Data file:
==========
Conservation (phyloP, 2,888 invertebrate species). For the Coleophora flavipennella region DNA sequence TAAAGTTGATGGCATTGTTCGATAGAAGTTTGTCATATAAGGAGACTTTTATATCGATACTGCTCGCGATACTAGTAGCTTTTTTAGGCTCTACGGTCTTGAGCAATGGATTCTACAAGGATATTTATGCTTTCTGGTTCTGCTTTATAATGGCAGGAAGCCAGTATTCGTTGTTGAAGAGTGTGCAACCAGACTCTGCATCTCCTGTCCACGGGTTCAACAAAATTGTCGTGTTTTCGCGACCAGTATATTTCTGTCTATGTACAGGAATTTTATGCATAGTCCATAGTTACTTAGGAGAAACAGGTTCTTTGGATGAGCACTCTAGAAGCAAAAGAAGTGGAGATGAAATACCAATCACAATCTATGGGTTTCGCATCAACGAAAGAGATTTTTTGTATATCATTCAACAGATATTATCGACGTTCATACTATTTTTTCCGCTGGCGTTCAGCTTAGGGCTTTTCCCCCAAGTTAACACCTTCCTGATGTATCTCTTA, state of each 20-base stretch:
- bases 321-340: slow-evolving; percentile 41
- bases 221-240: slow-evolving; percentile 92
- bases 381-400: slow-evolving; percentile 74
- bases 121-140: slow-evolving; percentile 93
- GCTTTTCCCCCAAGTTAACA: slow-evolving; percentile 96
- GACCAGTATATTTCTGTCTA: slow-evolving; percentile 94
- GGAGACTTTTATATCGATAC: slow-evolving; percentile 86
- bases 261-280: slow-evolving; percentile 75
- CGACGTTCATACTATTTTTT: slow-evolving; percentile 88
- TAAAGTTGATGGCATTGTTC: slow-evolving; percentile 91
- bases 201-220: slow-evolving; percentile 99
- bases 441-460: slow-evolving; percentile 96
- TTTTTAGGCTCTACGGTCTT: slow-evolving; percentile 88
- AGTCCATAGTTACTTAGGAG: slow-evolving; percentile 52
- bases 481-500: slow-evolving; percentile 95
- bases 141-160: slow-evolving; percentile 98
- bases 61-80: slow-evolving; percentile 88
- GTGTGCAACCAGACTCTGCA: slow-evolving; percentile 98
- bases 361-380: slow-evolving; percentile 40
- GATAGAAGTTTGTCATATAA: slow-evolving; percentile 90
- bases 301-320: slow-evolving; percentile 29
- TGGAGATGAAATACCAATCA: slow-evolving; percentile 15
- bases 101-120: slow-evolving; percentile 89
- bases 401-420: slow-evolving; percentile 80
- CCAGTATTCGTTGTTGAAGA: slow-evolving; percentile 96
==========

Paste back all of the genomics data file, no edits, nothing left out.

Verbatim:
Conservation (phyloP, 2,888 invertebrate species). For the Coleophora flavipennella region DNA sequence TAAAGTTGATGGCATTGTTCGATAGAAGTTTGTCATATAAGGAGACTTTTATATCGATACTGCTCGCGATACTAGTAGCTTTTTTAGGCTCTACGGTCTTGAGCAATGGATTCTACAAGGATATTTATGCTTTCTGGTTCTGCTTTATAATGGCAGGAAGCCAGTATTCGTTGTTGAAGAGTGTGCAACCAGACTCTGCATCTCCTGTCCACGGGTTCAACAAAATTGTCGTGTTTTCGCGACCAGTATATTTCTGTCTATGTACAGGAATTTTATGCATAGTCCATAGTTACTTAGGAGAAACAGGTTCTTTGGATGAGCACTCTAGAAGCAAAAGAAGTGGAGATGAAATACCAATCACAATCTATGGGTTTCGCATCAACGAAAGAGATTTTTTGTATATCATTCAACAGATATTATCGACGTTCATACTATTTTTTCCGCTGGCGTTCAGCTTAGGGCTTTTCCCCCAAGTTAACACCTTCCTGATGTATCTCTTA, state of each 20-base stretch:
- bases 321-340: slow-evolving; percentile 41
- bases 221-240: slow-evolving; percentile 92
- bases 381-400: slow-evolving; percentile 74
- bases 121-140: slow-evolving; percentile 93
- GCTTTTCCCCCAAGTTAACA: slow-evolving; percentile 96
- GACCAGTATATTTCTGTCTA: slow-evolving; percentile 94
- GGAGACTTTTATATCGATAC: slow-evolving; percentile 86
- bases 261-280: slow-evolving; percentile 75
- CGACGTTCATACTATTTTTT: slow-evolving; percentile 88
- TAAAGTTGATGGCATTGTTC: slow-evolving; percentile 91
- bases 201-220: slow-evolving; percentile 99
- bases 441-460: slow-evolving; percentile 96
- TTTTTAGGCTCTACGGTCTT: slow-evolving; percentile 88
- AGTCCATAGTTACTTAGGAG: slow-evolving; percentile 52
- bases 481-500: slow-evolving; percentile 95
- bases 141-160: slow-evolving; percentile 98
- bases 61-80: slow-evolving; percentile 88
- GTGTGCAACCAGACTCTGCA: slow-evolving; percentile 98
- bases 361-380: slow-evolving; percentile 40
- GATAGAAGTTTGTCATATAA: slow-evolving; percentile 90
- bases 301-320: slow-evolving; percentile 29
- TGGAGATGAAATACCAATCA: slow-evolving; percentile 15
- bases 101-120: slow-evolving; percentile 89
- bases 401-420: slow-evolving; percentile 80
- CCAGTATTCGTTGTTGAAGA: slow-evolving; percentile 96